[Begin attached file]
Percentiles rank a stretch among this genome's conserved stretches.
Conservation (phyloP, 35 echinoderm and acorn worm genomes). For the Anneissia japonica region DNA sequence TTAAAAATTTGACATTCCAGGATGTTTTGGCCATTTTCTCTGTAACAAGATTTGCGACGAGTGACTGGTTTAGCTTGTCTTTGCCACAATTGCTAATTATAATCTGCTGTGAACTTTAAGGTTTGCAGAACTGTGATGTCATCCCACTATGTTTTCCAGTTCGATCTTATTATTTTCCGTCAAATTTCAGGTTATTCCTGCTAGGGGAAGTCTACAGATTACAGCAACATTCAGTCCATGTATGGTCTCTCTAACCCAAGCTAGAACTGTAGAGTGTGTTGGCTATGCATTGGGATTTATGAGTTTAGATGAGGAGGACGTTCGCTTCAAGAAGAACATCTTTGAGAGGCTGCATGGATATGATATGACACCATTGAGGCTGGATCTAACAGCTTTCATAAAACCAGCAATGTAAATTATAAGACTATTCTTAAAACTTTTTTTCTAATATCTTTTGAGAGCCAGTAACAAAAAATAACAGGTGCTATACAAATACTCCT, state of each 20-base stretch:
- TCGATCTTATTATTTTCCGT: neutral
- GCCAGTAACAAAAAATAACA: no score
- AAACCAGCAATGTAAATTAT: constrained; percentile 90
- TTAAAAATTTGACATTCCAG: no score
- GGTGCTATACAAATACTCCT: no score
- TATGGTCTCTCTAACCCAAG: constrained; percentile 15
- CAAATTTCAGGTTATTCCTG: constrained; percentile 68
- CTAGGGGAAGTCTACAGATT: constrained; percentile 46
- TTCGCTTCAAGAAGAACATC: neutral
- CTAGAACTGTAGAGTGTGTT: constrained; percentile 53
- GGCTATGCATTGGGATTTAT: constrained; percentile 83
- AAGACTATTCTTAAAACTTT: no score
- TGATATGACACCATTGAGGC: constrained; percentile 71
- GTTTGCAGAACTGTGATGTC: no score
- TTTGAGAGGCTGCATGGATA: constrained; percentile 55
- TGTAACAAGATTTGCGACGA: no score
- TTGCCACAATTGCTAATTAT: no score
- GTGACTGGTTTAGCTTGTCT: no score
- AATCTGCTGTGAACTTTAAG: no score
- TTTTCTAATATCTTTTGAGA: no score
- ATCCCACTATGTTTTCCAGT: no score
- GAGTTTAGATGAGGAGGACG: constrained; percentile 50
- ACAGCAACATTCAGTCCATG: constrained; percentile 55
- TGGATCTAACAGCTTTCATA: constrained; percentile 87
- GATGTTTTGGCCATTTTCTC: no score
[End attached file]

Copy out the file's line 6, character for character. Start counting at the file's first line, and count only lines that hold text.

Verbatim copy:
- TTAAAAATTTGACATTCCAG: no score